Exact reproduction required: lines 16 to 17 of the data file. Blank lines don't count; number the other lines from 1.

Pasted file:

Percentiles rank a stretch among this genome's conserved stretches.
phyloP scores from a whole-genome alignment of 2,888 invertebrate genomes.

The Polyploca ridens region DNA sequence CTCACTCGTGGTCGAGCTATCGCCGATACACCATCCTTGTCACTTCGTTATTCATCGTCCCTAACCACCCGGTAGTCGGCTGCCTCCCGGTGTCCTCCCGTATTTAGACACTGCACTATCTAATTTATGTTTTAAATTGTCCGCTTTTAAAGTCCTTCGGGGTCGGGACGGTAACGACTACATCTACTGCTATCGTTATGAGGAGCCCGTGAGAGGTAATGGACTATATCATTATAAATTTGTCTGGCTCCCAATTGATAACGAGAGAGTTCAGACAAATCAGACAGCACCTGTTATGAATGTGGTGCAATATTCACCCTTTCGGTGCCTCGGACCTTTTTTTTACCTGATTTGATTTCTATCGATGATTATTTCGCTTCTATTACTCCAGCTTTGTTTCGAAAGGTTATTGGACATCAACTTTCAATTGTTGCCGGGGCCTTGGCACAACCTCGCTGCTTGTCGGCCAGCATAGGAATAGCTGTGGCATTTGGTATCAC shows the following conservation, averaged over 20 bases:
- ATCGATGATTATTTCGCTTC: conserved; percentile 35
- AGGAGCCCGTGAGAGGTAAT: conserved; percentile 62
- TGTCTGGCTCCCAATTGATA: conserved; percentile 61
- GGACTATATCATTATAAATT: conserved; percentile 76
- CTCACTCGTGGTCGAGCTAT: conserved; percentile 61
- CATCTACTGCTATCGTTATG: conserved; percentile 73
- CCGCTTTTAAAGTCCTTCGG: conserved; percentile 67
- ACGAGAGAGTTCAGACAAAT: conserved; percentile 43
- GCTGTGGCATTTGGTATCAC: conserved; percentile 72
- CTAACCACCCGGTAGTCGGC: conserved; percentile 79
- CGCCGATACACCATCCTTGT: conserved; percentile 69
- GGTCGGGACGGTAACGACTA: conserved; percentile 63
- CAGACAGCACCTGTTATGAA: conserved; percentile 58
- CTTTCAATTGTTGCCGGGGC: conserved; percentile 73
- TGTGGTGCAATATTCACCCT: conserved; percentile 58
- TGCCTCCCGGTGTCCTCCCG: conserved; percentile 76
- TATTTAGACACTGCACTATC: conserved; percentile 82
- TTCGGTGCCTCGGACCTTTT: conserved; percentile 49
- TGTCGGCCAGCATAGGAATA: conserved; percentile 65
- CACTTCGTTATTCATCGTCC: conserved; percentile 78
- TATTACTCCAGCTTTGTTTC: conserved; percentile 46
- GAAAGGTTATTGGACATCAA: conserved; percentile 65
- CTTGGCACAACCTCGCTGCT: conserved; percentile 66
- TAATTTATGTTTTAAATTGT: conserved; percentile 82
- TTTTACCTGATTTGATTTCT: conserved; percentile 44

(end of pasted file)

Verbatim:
- CAGACAGCACCTGTTATGAA: conserved; percentile 58
- CTTTCAATTGTTGCCGGGGC: conserved; percentile 73